Definition of welcome in English:

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Pronunciation: /ˈwɛlkəm/


1An instance or manner of greeting someone: you will receive a warm welcome [mass noun]: he went to meet them with his hand stretched out in welcome
More example sentences
  • In Korea, like Japan, walking into a shop or restaurant will usually result in a hail of welcomes and other ritualized greetings from the employees.
  • A warm welcome is extended to the people who have come to live in the parish.
  • Regardless of that result, the team are still likely to receive a warm welcome when they return to the Showgrounds on Saturday to face Limerick.
greeting, salutation, hail, welcoming;
reception, warm reception, favourable reception, acceptance, hospitality, red carpet;
Scottish & Irish  fáilte
1.1A pleased or approving reaction: the announcement received an immediate welcome from childcare agencies
More example sentences
  • Nonetheless, the plan has received a cool welcome from many agencies.
  • Martin's plan was given a generally positive welcome in the immediate aftermath of its publication.


Used to greet someone in a polite or friendly way: welcome to the Wildlife Park
More example sentences
  • If you're reading this, especially if you're a first time reader: welcome!


[with object]
1Greet (someone arriving) in a polite or friendly way: hotels should welcome guests in their own language (as adjective welcoming) a welcoming smile
More example sentences
  • When guests visit you, it is polite to welcome them with kind words and serve them what you have.
  • The website has a very friendly and welcoming layout.
  • One of the keys to hospitable service is greeting people with a smile and welcoming attitude.
greet, say hello to, salute, bid someone welcome, play host/hostess to, show hospitality to, receive, meet, embrace, receive with open arms, roll out the red carpet for, fete;
usher in
1.1Be glad to entertain (someone) or receive (something): we welcome any comments
More example sentences
  • Most tower captains are glad to welcome visitors, explain what happens and offer to teach learners.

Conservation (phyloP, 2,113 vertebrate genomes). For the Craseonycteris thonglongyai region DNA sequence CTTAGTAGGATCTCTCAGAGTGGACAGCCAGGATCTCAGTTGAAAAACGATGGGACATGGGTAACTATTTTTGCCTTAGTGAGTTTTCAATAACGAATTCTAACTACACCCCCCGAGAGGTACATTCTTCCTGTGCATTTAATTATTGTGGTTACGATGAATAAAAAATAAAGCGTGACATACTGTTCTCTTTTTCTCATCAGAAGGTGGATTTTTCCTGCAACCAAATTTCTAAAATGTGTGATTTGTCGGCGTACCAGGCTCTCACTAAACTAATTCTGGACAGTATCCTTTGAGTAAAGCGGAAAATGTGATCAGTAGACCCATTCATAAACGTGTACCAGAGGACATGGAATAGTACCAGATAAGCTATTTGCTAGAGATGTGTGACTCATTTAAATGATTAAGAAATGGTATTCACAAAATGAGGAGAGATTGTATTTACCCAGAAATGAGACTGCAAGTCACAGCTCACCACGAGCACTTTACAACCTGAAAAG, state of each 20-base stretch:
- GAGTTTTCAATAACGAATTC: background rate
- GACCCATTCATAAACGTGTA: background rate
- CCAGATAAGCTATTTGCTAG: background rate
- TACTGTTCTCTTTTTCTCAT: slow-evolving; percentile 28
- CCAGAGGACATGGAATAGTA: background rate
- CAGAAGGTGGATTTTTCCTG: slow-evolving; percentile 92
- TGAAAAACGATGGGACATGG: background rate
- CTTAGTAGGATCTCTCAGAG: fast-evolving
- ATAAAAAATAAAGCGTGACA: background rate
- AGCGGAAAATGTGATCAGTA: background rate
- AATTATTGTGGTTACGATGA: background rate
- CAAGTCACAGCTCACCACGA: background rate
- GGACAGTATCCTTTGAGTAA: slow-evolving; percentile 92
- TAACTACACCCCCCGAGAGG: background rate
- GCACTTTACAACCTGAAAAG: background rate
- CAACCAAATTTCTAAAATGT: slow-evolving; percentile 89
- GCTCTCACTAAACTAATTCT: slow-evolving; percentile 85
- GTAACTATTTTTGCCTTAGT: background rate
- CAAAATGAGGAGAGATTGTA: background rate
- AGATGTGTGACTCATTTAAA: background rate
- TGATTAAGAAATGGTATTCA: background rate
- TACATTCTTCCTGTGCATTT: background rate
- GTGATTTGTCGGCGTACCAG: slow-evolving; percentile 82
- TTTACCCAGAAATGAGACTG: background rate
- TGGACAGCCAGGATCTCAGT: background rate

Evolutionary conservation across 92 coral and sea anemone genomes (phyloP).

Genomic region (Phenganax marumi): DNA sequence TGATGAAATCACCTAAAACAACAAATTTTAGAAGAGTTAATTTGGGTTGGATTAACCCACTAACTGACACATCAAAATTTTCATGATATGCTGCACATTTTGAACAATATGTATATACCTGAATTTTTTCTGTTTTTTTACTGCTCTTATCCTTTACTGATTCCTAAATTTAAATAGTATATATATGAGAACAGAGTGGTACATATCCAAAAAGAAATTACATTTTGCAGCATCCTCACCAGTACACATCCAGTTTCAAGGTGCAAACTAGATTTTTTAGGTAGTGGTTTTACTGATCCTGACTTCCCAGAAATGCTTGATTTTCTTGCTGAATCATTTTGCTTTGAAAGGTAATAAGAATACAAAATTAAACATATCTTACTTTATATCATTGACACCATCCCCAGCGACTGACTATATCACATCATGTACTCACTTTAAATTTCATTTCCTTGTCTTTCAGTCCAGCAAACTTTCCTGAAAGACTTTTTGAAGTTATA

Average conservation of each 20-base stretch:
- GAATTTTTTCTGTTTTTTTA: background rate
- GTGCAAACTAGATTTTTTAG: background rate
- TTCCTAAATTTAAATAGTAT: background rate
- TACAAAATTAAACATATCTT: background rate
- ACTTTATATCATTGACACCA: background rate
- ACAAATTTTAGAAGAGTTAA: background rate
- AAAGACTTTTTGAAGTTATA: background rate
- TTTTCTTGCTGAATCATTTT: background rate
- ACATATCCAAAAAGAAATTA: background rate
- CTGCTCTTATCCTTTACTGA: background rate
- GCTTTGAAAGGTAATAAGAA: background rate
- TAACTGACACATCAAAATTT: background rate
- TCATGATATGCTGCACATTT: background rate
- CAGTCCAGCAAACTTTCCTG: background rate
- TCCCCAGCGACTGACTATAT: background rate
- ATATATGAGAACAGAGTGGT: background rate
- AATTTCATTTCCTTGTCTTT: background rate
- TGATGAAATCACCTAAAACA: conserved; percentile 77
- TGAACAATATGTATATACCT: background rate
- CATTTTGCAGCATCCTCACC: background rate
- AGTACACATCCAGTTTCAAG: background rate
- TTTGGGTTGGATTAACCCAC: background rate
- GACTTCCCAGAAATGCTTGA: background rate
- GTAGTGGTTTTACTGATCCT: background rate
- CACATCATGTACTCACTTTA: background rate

• In addition to welcoming visitors, the restored house will also host literary evenings and celebrations.
  • They welcome new members and ideas on how best to entertain the visitors when they arrive in September.
1.2React with pleasure or approval to (an event or development): the bank’s decision to cut its rates was widely welcomed
More example sentences
  • Having requested such a debate in advance of Mr Adams' proposal, the Green Party welcomes these recent developments.
  • The coup was widely welcomed by the population, who hope for both their wages and for elections.
  • The opposition parties then welcomed the fresh start for the assembly.
express pleasure/satisfaction at, be pleased by, be glad about, take pleasure in, approve of, appreciate, accept, embrace
informal give the thumbs up to


1(Of a guest or new arrival) gladly received: I’m pleased to see you, lad—you’re welcome
More example sentences
  • So your website must be ready to receive this welcome guest.
  • I've been in restaurants in Brussels where I felt like a welcome guest in somebody's home.
  • Ahmad has helped him out and is always a welcome guest.
gladly received, wanted, appreciated, popular, desirable, acceptable, accepted
2Very pleasing because much needed or desired: after your walk, the tea room serves a welcome cuppa the news will be most welcome to those whose jobs will now be safeguarded
More example sentences
  • Please take a look and any additions are most welcome!
  • Volunteer helpers are also welcome and adults are allowed to join the mountain biking activities.
  • The cool air from the windows allowed a welcome breeze carrying the scent of pineapples and pomegranate.
pleasing, agreeable, encouraging, gratifying, heartening, promising, refreshing, favourable, propitious, cheering, much needed, pleasant, to one's liking, to one's taste
3 [predicative, with infinitive] Allowed or invited to do a specified thing: we arrange a framework of activities which you are welcome to join
More example sentences
  • Please feel welcome to come and join in, if you enjoy singing, or just enjoy the sound.